We had originally planned to do the seven or eight mile hike near Itxaspe to see the spectacular Flysch (wildly twisted rock) formations in the cliffs along with caves, deserted beaches, and possibly some interesting surf spots. Unfortunately, after mentioning this plan to some friends over lunch, we were informed that the cast and crew of Game of Thrones had taken over this stretch of coastline for the next week. They had also recruited hundreds of extras for the shoots - but you had to be big, tall, hairy and ugly. Clearly I didn't fit the bill.
Our next choice was San Juan de Gaztelugatxe, a medieval Hermitage built in the ninth century by the Knights Templar on a tiny island just off the Basque coast. It is connected to the mainland by what our friend Elaine calls 'the great wall of China'.
We awoke to light rain, but trusting the weather forecast (a crazy thing to do in the Pays Basque), we picked up Elaine and her significant-other, Jean-Luc, and headed into Spain. Half an hour into our drive, the skies cleared. It was going to be a fine day.
To get to San Juan de Gaztelugatxe, we took the A-8 towards Bilbao - about 90 minutes away, then headed north to the coast passing through the beach resort town of Bakio. We drove past the entrance to the parking area, thinking there might be another trail down from further up the road, and quickly discovered that the road was closed because the cliffs had fallen in. We had originally thought that after this hike, we might continue up the road to Bermeo, one of the largest Basque ports, but that wasn't going to be possible. Also, any alternative trails were long gone with the slides.
We parked in the mostly deserted parking lot and made our way to the trail noticing that in spite of the fine weather in late October, the nearby restaurants were closed. Fortunately, we'd brought a picnic lunch which we planned to eat once we reached the Hermitage.
We started down and discovered that the trail was wide but quite steep. No one was looking forward to the climb back up.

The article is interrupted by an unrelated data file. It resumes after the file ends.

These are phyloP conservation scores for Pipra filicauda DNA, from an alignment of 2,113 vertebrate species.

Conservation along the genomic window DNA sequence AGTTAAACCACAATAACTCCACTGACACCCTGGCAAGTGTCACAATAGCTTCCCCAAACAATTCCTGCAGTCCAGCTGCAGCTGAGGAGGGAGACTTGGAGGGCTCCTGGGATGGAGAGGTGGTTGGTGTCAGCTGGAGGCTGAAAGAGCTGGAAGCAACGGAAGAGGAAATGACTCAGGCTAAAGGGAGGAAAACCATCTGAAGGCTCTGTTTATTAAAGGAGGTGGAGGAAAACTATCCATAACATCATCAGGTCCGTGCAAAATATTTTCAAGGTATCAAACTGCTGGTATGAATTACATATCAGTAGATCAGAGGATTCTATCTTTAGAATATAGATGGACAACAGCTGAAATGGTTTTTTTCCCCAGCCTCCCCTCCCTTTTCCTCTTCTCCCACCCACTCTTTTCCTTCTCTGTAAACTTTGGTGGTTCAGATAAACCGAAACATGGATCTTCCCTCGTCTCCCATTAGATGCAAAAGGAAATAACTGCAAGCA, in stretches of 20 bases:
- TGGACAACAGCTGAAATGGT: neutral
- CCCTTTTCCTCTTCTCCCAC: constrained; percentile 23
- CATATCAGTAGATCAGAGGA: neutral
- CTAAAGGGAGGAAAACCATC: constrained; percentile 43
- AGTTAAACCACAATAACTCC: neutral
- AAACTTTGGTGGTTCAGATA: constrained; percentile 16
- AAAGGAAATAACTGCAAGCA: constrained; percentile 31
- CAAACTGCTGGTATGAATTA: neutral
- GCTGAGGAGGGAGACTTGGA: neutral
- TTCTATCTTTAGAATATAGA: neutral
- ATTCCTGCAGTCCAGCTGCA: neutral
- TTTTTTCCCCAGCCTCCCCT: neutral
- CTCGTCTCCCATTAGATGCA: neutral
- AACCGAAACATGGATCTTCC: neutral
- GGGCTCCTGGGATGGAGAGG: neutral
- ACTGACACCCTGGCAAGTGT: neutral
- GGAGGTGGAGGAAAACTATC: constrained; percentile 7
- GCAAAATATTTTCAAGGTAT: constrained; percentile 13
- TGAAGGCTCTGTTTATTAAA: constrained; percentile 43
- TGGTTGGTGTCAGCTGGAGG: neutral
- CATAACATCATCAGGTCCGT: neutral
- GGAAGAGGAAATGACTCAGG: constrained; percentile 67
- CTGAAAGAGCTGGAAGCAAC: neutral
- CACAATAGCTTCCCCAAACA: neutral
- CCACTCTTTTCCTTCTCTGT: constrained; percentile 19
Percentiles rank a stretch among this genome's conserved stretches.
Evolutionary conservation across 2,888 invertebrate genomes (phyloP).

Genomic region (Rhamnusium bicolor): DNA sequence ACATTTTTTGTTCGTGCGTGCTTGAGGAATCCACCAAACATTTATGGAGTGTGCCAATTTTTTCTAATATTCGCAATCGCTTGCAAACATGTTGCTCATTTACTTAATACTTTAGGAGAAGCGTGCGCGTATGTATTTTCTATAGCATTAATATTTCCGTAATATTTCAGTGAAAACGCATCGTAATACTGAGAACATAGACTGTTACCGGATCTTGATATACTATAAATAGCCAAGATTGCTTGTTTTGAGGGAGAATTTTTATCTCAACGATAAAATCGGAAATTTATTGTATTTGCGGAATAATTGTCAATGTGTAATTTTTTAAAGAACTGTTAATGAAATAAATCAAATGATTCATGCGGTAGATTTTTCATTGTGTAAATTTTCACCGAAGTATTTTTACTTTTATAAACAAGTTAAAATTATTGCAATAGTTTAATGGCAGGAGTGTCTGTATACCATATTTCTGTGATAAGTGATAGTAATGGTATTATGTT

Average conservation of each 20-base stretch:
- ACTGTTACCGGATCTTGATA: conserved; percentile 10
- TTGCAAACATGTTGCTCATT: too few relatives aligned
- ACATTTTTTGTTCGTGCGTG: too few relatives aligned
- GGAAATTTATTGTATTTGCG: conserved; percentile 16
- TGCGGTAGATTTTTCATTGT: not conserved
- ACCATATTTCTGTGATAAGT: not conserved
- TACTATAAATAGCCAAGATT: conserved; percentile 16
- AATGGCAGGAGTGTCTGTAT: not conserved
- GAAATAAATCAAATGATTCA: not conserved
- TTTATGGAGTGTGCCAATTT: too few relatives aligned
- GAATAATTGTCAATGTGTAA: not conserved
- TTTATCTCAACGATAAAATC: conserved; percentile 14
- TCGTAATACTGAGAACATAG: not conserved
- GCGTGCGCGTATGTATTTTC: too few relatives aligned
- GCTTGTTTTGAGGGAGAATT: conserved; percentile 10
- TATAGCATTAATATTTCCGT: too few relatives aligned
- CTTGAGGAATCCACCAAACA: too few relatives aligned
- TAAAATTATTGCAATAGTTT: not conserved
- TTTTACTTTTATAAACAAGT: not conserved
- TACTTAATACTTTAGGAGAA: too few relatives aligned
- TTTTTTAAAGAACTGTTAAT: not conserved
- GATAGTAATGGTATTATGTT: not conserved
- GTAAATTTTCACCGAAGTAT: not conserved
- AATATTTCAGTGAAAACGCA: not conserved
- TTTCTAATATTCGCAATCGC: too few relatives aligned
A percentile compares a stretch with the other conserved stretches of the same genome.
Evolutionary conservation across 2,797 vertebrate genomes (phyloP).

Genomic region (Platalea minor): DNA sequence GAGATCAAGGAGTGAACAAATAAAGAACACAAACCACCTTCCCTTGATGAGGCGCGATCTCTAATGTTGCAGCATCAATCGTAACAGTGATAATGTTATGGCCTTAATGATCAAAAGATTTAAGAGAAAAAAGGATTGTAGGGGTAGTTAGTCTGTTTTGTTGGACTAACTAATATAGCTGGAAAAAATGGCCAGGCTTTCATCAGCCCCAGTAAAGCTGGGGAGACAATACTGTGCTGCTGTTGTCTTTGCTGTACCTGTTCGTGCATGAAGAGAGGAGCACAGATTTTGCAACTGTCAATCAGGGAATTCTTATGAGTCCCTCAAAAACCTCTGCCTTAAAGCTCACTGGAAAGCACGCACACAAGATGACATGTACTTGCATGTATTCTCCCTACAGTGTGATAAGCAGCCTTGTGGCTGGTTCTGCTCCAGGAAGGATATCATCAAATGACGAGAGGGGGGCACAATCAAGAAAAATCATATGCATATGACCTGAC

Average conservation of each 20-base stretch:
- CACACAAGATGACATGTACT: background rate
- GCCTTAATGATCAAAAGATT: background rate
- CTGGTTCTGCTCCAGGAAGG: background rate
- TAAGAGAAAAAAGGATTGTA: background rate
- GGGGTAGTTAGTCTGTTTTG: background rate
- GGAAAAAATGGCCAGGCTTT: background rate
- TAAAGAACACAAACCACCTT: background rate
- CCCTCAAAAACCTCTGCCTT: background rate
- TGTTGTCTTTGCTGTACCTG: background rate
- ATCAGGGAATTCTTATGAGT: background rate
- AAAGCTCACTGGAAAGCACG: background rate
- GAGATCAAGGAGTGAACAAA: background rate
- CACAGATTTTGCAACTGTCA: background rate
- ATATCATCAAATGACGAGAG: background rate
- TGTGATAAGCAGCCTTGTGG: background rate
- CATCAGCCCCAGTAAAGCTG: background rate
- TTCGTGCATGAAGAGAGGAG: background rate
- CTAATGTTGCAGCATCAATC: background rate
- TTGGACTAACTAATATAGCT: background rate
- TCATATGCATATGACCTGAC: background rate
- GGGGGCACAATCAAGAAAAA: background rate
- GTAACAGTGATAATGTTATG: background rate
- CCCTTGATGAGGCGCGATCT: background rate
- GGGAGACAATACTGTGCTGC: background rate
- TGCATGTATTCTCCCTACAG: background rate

Instead, we began the climb up the 237 steps to the Hermitage.
It's a challenging climb up the steps and ramps, but there are handrails and numerous flat places to stop and take pictures (or to catch your breath).
Arriving at the top, you round the main building and you see the huge wooden doors to the Hermitage, along with a rope that leads up to the bell tower.
Legend has it that once you've made the trek, you should ring the bell three times and make a wish.
Although there aren't many people who live nearby on the mainland across from the island, I have to believe that the neighbors get pretty tired of the ringing bell, especially during the summer tourist season.
We toured the top of the island looking for a good place to picnic and finally settled on a sun-sheltered structure on the side of the church. Unfortunately, the church doors were locked, so we were forced to peek through the crack in the doors to see the interior.
Historians aren't clear exactly when the Hermitage was built. However, there are nearby graves dating from the 9th century and historical records showing its existence in the 10th century. It was apparently built by the Knights Templar and became a monastery during first part of the 11th century.
Interestingly, this small island and its Hermitage were the site of several strategic battles. Its access was challenging so the site was easily defensible and over the course of its history, several notable figures made successful 'last' stands here.
Seeing its strategic importance, Sir Francis Drake successfully attacked and conquered the site in 1593. Since then, the site has changed hands numerous times.
The history is interesting. The short though challenging walk down the cliffs, up to the Hermitage, then down from the Hermitage and back up the cliffs can be exhausting. Still, the views are worth the effort. If you're in the area, it's definitely worth the short detour from Bilbao to see San Juan de Gaztelugatxe.
By the way, apparently the cast and crew of Game of Thrones will also be using San Juan de Gaztelugatxe in episodes this next season. Watch for it!